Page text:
The Lumia 920 was supposed to be the savior of Windows Phone. It was going to finally usher Windows Phone into the mainstream. It packs the right goods for the job with forward-thinking features such as wireless charging, NFC, and a gorgeous large screen. But none of that matters now. Like the Lumia 900 before, the Lumia 920 is exclusive to AT&T. And that’s just dumb.
Windows Phone is finally ready to stand tall against Android and iOS. It’s a great platform with many exclusive features and design cues. Even considering HTC’s upcoming devices, the Lumia 920 was destined to be the flagship of WinPhone’s growing fleet, ready to carry the standard into battle. But this exclusive deal with AT&T strips the 920 of its potential impact on the mobile battlefield.
The Lumia 900 is also available exclusively from AT&T. That phone launched with much fanfare earlier this year. AT&T claimed it was the carrier’s largest device launch to date. There was a NYC concert and a lot of video ads. But even with all that noise and a killer price tag of $99, AT&T launched the phone on Easter Sunday. AT&T didn’t care about the Lumia 900. Don’t expect anything different this time around.
Most of us paying attention to the mobile wars are quietly rooting for Windows Phone. It’s hard not to like the system after playing with it for just a few minutes. It features elegance not found in iOS or Android. The front-end allows owners to get in and get out. But the platform still needs help primarily in the app department. Developers haven’t latched onto Windows Phone simply because it’s a smaller market share than iOS, Android or even BlackBerry. The Lumia 920 was supposed to help change that.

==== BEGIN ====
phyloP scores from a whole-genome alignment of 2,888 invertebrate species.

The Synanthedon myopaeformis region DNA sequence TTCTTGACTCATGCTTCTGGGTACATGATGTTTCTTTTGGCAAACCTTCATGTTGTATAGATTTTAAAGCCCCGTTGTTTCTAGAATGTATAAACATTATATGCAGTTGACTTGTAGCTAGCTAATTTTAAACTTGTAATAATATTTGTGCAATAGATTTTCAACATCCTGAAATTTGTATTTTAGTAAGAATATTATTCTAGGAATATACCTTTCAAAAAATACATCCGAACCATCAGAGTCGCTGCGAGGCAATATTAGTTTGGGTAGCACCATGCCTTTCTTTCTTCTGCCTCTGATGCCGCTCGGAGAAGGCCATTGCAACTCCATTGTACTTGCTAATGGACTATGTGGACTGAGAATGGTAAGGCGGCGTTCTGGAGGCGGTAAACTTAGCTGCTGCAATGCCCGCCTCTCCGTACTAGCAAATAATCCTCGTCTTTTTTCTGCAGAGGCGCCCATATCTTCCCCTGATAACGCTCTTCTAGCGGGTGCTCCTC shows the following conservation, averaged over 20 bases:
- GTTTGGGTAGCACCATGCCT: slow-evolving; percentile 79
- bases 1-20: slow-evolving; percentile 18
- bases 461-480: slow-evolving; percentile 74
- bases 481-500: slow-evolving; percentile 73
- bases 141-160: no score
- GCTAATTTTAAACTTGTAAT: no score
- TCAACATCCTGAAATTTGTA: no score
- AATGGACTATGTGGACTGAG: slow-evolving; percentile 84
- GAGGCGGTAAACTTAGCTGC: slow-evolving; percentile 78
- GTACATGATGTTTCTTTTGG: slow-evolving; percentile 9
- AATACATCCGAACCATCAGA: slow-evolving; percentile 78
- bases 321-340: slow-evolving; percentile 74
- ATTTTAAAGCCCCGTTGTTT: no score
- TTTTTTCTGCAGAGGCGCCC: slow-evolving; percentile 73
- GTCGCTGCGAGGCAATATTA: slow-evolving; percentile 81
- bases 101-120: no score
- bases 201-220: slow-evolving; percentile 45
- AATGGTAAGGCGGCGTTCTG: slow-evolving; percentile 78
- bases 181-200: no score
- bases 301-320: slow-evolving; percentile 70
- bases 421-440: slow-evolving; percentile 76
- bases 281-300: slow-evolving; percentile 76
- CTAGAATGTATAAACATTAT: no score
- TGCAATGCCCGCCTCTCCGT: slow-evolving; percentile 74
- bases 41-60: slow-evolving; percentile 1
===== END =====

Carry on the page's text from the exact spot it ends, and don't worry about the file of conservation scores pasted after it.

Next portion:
Nokia and Microsoft needed to get the Lumia 920 out there. It’s a waste that this phone is only available on one carrier, let alone a carrier that has shown in the past that it doesn’t know how to launch or support Windows Phone devices. This phone should have been available on multiple carriers. But instead someone was paid off. Carriers often pay manufacturers large stacks of cash to carry a phone exclusively.
The Lumia 920 is still a fantastic device. This exclusive deal does not remove anything from the 920 itself. However, with its availability limited to AT&T, there is no way the device will sell in the numbers required to make a meaningful impact for Nokia or Windows Phone. Until Nokia and Microsoft get these devices on more than one carrier, the Windows Phone doesn’t stand a chance to increase its market share.